Here are 6 updates on Water Control & Improvement District 10 projects in Westlake

A screen grab shows the intersection of Bee Caves Road and Red Bud Trail in the Westlake area.

A screen grab shows the intersection of Bee Caves Road and Red Bud Trail in the Westlake area.

Water Control & Improvement District 10 continues to move forward with construction projects that voters approved in a 2015 bond vote, including projects aimed at making area waterlines more robust, according to district documents.

WCID 10 customers include the city of West Lake Hills (which constitutes about half of the territory covered by the district) as well as the neighborhoods of Westwood, Rolling Hills West, Knollwood, Westlake Highlands, Sundown Parkway, Camelot and the original Rob Roy Ranch.

Here are updates on six WCID 10 projects:

  1. The Bee Cave Road project continues with new waterline installation complete from Red Bud Trail to Buckeye Trail. Continuation of waterline installation should soon start from Buckeye Trail eastward to Westlake Drive. Upon completion, the new line will continue all the way to Bulian Lane.


2. Phase 1 of a new pump station is underway with completion anticipated in fall 2019.

3. New waterline installation for Old Stonehedge Street is complete with the exception of paving.

4. A portion of Red Bud Trail from Old Stonehedge Street south to Flintridge Road is under construction and has received 3,435 of the approximate 5,839 linear feet of new waterline.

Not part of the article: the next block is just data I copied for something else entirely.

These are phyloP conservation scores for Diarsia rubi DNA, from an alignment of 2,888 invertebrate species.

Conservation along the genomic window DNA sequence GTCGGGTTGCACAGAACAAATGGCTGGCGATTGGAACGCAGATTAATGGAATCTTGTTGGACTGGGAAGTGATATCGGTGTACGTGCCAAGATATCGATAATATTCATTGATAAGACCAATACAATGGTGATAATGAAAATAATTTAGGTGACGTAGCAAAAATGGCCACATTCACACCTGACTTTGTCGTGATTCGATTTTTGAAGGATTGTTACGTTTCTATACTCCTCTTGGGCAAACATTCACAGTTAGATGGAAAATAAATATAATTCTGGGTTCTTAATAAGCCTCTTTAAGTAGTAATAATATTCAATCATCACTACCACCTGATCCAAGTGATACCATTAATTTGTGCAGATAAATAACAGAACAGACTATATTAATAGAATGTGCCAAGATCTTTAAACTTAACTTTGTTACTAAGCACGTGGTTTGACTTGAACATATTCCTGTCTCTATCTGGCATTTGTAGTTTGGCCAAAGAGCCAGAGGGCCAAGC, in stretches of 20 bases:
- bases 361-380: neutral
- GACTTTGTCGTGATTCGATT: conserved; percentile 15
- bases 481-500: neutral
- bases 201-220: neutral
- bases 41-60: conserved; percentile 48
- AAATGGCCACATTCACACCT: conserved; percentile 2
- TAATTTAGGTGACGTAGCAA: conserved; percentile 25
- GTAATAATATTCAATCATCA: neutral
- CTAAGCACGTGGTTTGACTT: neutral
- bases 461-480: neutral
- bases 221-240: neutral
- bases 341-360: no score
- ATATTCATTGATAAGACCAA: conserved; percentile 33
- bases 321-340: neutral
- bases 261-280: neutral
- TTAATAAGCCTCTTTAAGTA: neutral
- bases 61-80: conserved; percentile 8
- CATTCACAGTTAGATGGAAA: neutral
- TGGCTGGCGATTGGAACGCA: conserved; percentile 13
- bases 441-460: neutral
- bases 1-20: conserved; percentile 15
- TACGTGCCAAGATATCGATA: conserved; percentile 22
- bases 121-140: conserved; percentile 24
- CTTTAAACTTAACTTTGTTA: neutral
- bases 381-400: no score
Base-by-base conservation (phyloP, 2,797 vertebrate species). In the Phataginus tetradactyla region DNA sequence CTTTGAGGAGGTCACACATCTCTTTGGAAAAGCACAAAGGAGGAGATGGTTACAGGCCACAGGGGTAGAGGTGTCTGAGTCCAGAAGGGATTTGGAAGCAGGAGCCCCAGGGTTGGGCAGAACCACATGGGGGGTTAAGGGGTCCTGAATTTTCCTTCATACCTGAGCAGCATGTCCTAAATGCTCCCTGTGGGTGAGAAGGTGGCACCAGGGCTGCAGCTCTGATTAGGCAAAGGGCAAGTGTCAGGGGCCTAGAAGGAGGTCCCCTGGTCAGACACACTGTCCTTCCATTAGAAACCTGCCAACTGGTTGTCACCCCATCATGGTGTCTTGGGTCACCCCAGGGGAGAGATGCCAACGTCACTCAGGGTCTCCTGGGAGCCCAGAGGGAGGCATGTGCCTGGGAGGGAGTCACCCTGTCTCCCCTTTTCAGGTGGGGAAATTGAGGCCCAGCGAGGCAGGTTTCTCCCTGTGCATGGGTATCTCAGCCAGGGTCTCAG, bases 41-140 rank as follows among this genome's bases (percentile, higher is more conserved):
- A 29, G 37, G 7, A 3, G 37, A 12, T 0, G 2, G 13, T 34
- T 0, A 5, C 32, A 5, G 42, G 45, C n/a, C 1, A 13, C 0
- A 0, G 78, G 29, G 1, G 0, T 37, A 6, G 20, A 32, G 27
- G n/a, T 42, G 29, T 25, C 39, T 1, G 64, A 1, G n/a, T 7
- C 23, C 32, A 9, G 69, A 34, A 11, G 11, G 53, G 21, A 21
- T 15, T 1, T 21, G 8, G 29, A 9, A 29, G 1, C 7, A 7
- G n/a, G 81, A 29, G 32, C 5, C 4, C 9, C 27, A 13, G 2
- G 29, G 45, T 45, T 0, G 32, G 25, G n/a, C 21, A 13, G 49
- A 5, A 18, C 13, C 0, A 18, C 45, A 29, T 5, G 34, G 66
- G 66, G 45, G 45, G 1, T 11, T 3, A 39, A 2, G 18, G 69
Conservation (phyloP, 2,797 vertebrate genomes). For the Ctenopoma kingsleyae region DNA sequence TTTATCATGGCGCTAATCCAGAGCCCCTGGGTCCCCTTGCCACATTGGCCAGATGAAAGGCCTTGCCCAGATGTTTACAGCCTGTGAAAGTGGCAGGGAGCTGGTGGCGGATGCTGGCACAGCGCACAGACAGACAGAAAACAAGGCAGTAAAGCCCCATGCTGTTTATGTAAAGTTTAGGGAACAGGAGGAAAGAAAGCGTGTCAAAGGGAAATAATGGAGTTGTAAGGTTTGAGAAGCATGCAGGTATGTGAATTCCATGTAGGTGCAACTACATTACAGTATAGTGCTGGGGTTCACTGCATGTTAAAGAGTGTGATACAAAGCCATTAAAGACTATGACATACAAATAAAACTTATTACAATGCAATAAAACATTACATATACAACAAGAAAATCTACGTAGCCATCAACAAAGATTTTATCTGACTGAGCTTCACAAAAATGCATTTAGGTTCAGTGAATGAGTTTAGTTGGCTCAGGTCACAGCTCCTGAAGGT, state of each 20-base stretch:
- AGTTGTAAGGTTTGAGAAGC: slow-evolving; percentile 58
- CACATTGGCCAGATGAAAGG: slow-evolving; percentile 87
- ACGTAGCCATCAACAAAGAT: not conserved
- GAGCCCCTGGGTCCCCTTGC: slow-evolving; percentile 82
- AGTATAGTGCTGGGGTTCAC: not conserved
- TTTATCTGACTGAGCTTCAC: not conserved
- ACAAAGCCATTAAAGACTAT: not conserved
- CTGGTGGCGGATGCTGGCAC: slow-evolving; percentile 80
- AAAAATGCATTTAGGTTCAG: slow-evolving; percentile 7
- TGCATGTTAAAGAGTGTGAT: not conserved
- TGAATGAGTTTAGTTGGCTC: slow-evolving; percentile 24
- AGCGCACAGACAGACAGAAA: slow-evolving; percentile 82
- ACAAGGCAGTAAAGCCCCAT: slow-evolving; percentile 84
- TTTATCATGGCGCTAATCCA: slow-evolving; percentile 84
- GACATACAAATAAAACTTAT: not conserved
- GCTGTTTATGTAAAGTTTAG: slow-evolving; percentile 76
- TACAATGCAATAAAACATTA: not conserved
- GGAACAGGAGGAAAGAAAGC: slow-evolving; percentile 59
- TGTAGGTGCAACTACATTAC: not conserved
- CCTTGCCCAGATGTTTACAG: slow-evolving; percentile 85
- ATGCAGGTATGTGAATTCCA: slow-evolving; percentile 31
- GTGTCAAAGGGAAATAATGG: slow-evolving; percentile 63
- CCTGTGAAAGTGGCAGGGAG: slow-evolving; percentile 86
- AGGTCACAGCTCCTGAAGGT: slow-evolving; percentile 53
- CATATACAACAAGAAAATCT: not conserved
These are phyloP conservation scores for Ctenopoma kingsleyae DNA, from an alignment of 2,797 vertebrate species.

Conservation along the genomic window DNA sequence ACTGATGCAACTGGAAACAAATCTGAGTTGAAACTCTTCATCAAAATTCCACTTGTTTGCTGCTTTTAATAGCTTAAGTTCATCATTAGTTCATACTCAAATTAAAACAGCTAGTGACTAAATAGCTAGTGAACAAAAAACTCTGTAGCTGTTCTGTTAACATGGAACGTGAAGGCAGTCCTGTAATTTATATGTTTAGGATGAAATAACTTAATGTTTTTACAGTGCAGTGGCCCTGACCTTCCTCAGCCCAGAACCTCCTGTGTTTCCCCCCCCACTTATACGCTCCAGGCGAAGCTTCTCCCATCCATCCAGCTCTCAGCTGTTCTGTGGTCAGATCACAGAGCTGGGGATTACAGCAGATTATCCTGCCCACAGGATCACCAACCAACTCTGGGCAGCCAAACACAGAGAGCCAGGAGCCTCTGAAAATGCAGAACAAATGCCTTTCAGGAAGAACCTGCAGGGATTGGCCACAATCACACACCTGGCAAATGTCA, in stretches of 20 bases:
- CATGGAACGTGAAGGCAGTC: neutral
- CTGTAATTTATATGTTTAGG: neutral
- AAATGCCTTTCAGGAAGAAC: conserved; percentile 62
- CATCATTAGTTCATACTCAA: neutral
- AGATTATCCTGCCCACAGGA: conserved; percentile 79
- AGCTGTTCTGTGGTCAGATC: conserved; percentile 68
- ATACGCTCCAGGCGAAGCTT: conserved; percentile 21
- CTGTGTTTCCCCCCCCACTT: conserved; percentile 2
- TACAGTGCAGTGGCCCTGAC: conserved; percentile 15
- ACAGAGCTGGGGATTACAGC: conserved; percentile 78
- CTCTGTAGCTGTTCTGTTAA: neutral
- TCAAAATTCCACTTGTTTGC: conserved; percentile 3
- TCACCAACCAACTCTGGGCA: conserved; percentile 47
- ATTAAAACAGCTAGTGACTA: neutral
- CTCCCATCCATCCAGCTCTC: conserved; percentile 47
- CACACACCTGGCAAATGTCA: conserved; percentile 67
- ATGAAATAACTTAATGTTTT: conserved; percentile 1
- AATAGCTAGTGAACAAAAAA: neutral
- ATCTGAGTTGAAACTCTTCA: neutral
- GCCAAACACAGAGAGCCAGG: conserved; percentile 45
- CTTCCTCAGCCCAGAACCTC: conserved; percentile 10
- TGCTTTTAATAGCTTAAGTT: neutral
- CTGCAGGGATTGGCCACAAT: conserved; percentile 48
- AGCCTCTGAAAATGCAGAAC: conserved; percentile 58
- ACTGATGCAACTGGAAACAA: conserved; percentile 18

5. Skyline Drive and Nob Hill Circle waterline installation is also underway, and approximately 1,700 of 5,065 linear feet of new waterline there has been installed. The contractor began on Nob Hill Circle and will move on to Skyline Drive (between Nob Hill and Red Bud Trail) and finally onto Red Bud Trail (from Skyline to Old Stonehedge).

6. Circle Ridge Drive,  the next project to commence, is expected to start construction March 1. The project will consist of 2,575 linear feet of new 8-inch waterline. Contract time allotted for the project is 180 days.

For the 5,000-acre area of western Travis County served by the WCID 10, it is critical to have water delivery system able to suppress house fires and to prevent house fires from becoming wildfires, according to the district.

"Over half of the District’s 80+ miles of distribution pipes are 6-inches in diameter. All of the 6-inch lines were approved by the City of Austin and were the then-standard," according to the district. "The bond improvements program will add 8-inch and 12-inch water lines serving several neighborhoods, and a new 16-inch trunk-transmission line along Bee Cave Road, concurrent with the Texas Department of Transportation’s widening project. These system improvements will approximately double WCID 10 system water flows for the protection of our community."


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